What is Stridor? An audible, high-pitched crowing sound that results from partial obstruction of the airways.
What is Kussmal's Respirations? Respirations are increased in rate and depth, with long, strong, blowing or grunting exhalations. Consistent pattern. **Associated with Diabetic Ketoacidosis and Renal Failure.
What are the 4 circulatory qualities of Blood Pressure (BP)? 1. Strength of heart contraction 2. Blood Viscosity- thickness 3. Blood Volume 4. Peripheral Vascular Resistance- elastic recoil
What is Stroke Volume? Amount of blood ejected from the heart in one pump.
What is Cardiac Output? Volume of blood pumped from the heart in a full minute.
What is Arteriosclerosis? Hardening of the arteries.
What are the 11 factors affecting blood pressure? 1.Age 2. Race 3. Exertion or exercise 4. Circadian Rhythm 5. Anxiety, stress and emotions 6. Medications 7.Nicotine and Caffeine 8. Obesity 9. Level of Hydration 10. Hemorrhage 11. Increased Inracranial Pressure
What is Systolic Pressure? Measurement of the force exerted by the blood against the walls of arteries during contraction (Work) of heart ventricles. Written as the top number on a BP reading.
What is Diastolic Pressure? Measurement of the pressure exerted by the blood on the artery walls while the heart ventricles are not contracting (Rest). Written as the bottom number on a BP reading,
What is Pulse Pressure? Measurement of the difference between the systolic and diastolic pressures (subtract the smaller from the larger number).
What is the normal range for BP? Systolic: 120 or below Diastolic: Less than 80
What is the normal range for a Sp02 reading? 96%-100%: anything under 90% must be reported immediately and reqiures additional O2 measures.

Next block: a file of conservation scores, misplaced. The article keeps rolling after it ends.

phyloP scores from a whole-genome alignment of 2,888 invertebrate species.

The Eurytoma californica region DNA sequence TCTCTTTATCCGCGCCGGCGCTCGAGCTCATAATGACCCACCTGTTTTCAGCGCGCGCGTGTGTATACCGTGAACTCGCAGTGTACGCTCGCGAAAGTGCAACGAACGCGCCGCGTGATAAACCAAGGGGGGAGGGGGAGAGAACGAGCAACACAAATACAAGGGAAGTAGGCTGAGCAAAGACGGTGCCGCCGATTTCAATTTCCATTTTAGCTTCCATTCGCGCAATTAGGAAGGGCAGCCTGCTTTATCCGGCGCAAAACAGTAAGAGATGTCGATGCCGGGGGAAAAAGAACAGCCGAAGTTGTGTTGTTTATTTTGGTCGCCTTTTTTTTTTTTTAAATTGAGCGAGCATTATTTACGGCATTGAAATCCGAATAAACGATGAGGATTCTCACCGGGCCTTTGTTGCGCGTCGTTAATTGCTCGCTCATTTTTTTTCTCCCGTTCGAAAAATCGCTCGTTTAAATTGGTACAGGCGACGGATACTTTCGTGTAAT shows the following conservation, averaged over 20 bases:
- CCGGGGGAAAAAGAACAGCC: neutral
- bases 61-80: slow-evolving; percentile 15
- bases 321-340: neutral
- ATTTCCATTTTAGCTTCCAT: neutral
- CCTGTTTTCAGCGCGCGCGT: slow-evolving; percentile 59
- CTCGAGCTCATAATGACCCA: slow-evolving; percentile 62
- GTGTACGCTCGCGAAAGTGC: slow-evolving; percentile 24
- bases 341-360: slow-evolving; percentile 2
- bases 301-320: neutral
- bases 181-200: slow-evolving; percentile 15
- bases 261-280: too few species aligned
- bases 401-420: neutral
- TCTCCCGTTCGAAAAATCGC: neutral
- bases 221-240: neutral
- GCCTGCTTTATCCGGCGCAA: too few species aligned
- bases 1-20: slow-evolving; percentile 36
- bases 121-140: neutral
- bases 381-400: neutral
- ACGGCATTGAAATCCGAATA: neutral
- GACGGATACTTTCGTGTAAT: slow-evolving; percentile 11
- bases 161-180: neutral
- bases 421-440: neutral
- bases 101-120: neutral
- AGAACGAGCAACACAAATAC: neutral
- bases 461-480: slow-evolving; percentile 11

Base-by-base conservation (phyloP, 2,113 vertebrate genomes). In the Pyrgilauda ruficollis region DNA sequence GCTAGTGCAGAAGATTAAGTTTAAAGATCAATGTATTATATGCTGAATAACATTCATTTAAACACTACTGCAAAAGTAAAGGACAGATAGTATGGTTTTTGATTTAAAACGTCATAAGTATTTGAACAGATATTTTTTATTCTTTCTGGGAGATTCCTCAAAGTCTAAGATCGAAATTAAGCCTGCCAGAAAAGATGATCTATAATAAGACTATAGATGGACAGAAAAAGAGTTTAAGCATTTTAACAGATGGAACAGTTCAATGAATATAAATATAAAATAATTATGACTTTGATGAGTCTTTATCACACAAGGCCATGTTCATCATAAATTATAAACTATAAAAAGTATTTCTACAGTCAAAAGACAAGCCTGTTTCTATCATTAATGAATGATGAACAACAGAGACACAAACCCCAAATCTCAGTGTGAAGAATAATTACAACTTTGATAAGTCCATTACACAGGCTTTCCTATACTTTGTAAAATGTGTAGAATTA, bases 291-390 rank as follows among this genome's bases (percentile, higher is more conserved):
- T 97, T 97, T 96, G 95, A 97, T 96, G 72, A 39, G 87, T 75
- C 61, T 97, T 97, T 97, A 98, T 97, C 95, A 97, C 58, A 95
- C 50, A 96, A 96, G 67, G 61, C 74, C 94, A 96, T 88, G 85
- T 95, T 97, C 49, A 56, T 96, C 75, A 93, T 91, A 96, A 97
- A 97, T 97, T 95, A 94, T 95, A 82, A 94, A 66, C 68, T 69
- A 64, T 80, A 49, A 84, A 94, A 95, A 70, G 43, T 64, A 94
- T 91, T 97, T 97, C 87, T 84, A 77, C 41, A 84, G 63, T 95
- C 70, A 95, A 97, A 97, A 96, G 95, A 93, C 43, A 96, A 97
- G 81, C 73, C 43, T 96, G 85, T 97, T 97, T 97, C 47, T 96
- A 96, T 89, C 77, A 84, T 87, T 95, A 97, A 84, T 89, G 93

What is Acute pain? Pain that has a sudden onset, may have severe symptoms, and runs a shorter course. ** Does impact Vital Signs!
What is Chronic pain? Pain that has a longer duration or is ongoing with little change or progression. Does not affect Vital Signs.
How is the Wong-Baker FACES Pain Rating Scale used? Series of 5 faces with increased emotional/physical distress. numbered 0-10, 0 being no hurt to 10 being Hurts Worst.
What is Vasodilation? Increase of the size of the cavity or space inside the blood vessel, allowing for increased oxygen-rich blood to the site.
What are Interstitial Spaces? The spaces between cells.
What is Phlebitis? Inflammation of the vein due to IV therapy.
What are the indications for heat therapy to be used? 1. Relaxation of muscle spasms 2. Pain relief 3. Support the healing process 4. Reduction of edema once it's stabilized 5. Elevation of body temperature
What is Phagocytosis? Cells that surround, engulf, and digest the offending microorganisms and debris in the cells and exudate, which helps to prevent infection.
What are White Blood Cells? Cells that help prevent infection, phagocytes- they eat bad microorganisms.
What is Metabolism? Chemical and physical process required to build and maintain body tissues.
What is Edema? Swelling that occurs when excessive fluid leaves the vascular system and remains in the interstitial spaces.
What is Hypothermia? A condition that occurs when an individual's core body temperature drops below 95 degrees F.
What are Contraindications? Situations when a certain treatment should NOT be used.
What are common contraindications of heat therapy? Suspected appendicitis, bleeding wound or injury, newly injured joints, Large areas of the body in certain cardiac patients.
What is the recommended amount of time to leave a heating pack on a patient? 20-30 mins
What can happen when a heating pack is left on for 45 mins or more? Can cause constriction of vessels instead of dilation: AKA rebound phenomenon.
What is always important to remember when using a heat or cold therapy pack? Always place a cloth between the pack and the skin so there is no direct contact.
Created by: merelisen3